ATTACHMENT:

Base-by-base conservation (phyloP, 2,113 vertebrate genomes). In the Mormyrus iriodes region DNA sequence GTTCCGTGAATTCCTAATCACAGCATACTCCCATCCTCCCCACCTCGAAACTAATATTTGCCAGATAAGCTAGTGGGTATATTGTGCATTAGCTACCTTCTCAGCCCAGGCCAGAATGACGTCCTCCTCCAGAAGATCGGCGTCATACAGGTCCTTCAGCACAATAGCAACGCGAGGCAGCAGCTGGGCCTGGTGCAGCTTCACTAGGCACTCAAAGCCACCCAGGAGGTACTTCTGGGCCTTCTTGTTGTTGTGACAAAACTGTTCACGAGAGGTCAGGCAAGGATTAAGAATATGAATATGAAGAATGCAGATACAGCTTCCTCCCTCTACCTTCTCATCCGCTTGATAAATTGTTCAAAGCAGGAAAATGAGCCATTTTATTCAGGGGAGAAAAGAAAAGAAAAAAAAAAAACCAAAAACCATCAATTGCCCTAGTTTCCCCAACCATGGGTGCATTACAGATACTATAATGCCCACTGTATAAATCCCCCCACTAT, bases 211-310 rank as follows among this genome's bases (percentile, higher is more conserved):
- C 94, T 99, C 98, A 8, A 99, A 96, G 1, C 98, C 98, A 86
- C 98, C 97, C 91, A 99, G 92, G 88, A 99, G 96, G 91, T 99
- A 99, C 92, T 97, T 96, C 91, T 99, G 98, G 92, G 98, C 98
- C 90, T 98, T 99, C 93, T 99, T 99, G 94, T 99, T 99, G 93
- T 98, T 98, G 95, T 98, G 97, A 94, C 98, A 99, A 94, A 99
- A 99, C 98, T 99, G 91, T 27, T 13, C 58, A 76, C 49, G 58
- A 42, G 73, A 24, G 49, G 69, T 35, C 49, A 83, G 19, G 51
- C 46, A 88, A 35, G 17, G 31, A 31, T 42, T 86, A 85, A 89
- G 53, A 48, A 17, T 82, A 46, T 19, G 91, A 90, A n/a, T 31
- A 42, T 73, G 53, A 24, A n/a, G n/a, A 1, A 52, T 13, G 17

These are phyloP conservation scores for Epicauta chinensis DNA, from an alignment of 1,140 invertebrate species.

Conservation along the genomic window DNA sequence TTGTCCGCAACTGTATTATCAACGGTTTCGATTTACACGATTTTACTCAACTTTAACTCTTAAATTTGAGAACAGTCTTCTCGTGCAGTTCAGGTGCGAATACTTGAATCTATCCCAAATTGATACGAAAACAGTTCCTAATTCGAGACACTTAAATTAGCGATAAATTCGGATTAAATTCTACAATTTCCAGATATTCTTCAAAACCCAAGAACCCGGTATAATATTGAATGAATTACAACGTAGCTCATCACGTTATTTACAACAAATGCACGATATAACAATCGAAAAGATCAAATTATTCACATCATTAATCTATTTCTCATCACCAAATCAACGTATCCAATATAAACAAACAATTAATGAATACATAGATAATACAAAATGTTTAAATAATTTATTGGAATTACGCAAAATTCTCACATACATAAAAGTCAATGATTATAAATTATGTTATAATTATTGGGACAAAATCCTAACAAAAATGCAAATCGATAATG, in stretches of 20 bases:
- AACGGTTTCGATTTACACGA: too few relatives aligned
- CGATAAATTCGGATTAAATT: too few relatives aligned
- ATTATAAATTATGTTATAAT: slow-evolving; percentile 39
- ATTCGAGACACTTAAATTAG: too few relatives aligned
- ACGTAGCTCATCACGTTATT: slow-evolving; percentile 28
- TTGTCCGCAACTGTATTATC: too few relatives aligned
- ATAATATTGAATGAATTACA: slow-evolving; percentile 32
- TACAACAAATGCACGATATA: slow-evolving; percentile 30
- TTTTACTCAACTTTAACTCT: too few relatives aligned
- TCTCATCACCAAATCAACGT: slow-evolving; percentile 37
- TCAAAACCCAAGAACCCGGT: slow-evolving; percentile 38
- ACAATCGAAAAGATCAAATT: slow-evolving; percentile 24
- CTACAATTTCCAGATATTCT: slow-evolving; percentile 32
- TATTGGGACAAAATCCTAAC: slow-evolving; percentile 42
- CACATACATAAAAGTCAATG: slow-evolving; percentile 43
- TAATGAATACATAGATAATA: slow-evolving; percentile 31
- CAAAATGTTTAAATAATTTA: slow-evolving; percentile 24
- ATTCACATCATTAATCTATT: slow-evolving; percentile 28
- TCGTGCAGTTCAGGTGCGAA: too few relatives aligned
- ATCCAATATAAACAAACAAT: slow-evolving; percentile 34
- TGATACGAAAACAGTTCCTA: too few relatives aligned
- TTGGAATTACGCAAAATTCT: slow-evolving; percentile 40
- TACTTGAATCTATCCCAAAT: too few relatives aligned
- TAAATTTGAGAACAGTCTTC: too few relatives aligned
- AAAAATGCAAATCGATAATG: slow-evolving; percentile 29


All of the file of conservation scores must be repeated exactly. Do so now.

Base-by-base conservation (phyloP, 2,113 vertebrate genomes). In the Mormyrus iriodes region DNA sequence GTTCCGTGAATTCCTAATCACAGCATACTCCCATCCTCCCCACCTCGAAACTAATATTTGCCAGATAAGCTAGTGGGTATATTGTGCATTAGCTACCTTCTCAGCCCAGGCCAGAATGACGTCCTCCTCCAGAAGATCGGCGTCATACAGGTCCTTCAGCACAATAGCAACGCGAGGCAGCAGCTGGGCCTGGTGCAGCTTCACTAGGCACTCAAAGCCACCCAGGAGGTACTTCTGGGCCTTCTTGTTGTTGTGACAAAACTGTTCACGAGAGGTCAGGCAAGGATTAAGAATATGAATATGAAGAATGCAGATACAGCTTCCTCCCTCTACCTTCTCATCCGCTTGATAAATTGTTCAAAGCAGGAAAATGAGCCATTTTATTCAGGGGAGAAAAGAAAAGAAAAAAAAAAAACCAAAAACCATCAATTGCCCTAGTTTCCCCAACCATGGGTGCATTACAGATACTATAATGCCCACTGTATAAATCCCCCCACTAT, bases 211-310 rank as follows among this genome's bases (percentile, higher is more conserved):
- C 94, T 99, C 98, A 8, A 99, A 96, G 1, C 98, C 98, A 86
- C 98, C 97, C 91, A 99, G 92, G 88, A 99, G 96, G 91, T 99
- A 99, C 92, T 97, T 96, C 91, T 99, G 98, G 92, G 98, C 98
- C 90, T 98, T 99, C 93, T 99, T 99, G 94, T 99, T 99, G 93
- T 98, T 98, G 95, T 98, G 97, A 94, C 98, A 99, A 94, A 99
- A 99, C 98, T 99, G 91, T 27, T 13, C 58, A 76, C 49, G 58
- A 42, G 73, A 24, G 49, G 69, T 35, C 49, A 83, G 19, G 51
- C 46, A 88, A 35, G 17, G 31, A 31, T 42, T 86, A 85, A 89
- G 53, A 48, A 17, T 82, A 46, T 19, G 91, A 90, A n/a, T 31
- A 42, T 73, G 53, A 24, A n/a, G n/a, A 1, A 52, T 13, G 17

These are phyloP conservation scores for Epicauta chinensis DNA, from an alignment of 1,140 invertebrate species.

Conservation along the genomic window DNA sequence TTGTCCGCAACTGTATTATCAACGGTTTCGATTTACACGATTTTACTCAACTTTAACTCTTAAATTTGAGAACAGTCTTCTCGTGCAGTTCAGGTGCGAATACTTGAATCTATCCCAAATTGATACGAAAACAGTTCCTAATTCGAGACACTTAAATTAGCGATAAATTCGGATTAAATTCTACAATTTCCAGATATTCTTCAAAACCCAAGAACCCGGTATAATATTGAATGAATTACAACGTAGCTCATCACGTTATTTACAACAAATGCACGATATAACAATCGAAAAGATCAAATTATTCACATCATTAATCTATTTCTCATCACCAAATCAACGTATCCAATATAAACAAACAATTAATGAATACATAGATAATACAAAATGTTTAAATAATTTATTGGAATTACGCAAAATTCTCACATACATAAAAGTCAATGATTATAAATTATGTTATAATTATTGGGACAAAATCCTAACAAAAATGCAAATCGATAATG, in stretches of 20 bases:
- AACGGTTTCGATTTACACGA: too few relatives aligned
- CGATAAATTCGGATTAAATT: too few relatives aligned
- ATTATAAATTATGTTATAAT: slow-evolving; percentile 39
- ATTCGAGACACTTAAATTAG: too few relatives aligned
- ACGTAGCTCATCACGTTATT: slow-evolving; percentile 28
- TTGTCCGCAACTGTATTATC: too few relatives aligned
- ATAATATTGAATGAATTACA: slow-evolving; percentile 32
- TACAACAAATGCACGATATA: slow-evolving; percentile 30
- TTTTACTCAACTTTAACTCT: too few relatives aligned
- TCTCATCACCAAATCAACGT: slow-evolving; percentile 37
- TCAAAACCCAAGAACCCGGT: slow-evolving; percentile 38
- ACAATCGAAAAGATCAAATT: slow-evolving; percentile 24
- CTACAATTTCCAGATATTCT: slow-evolving; percentile 32
- TATTGGGACAAAATCCTAAC: slow-evolving; percentile 42
- CACATACATAAAAGTCAATG: slow-evolving; percentile 43
- TAATGAATACATAGATAATA: slow-evolving; percentile 31
- CAAAATGTTTAAATAATTTA: slow-evolving; percentile 24
- ATTCACATCATTAATCTATT: slow-evolving; percentile 28
- TCGTGCAGTTCAGGTGCGAA: too few relatives aligned
- ATCCAATATAAACAAACAAT: slow-evolving; percentile 34
- TGATACGAAAACAGTTCCTA: too few relatives aligned
- TTGGAATTACGCAAAATTCT: slow-evolving; percentile 40
- TACTTGAATCTATCCCAAAT: too few relatives aligned
- TAAATTTGAGAACAGTCTTC: too few relatives aligned
- AAAAATGCAAATCGATAATG: slow-evolving; percentile 29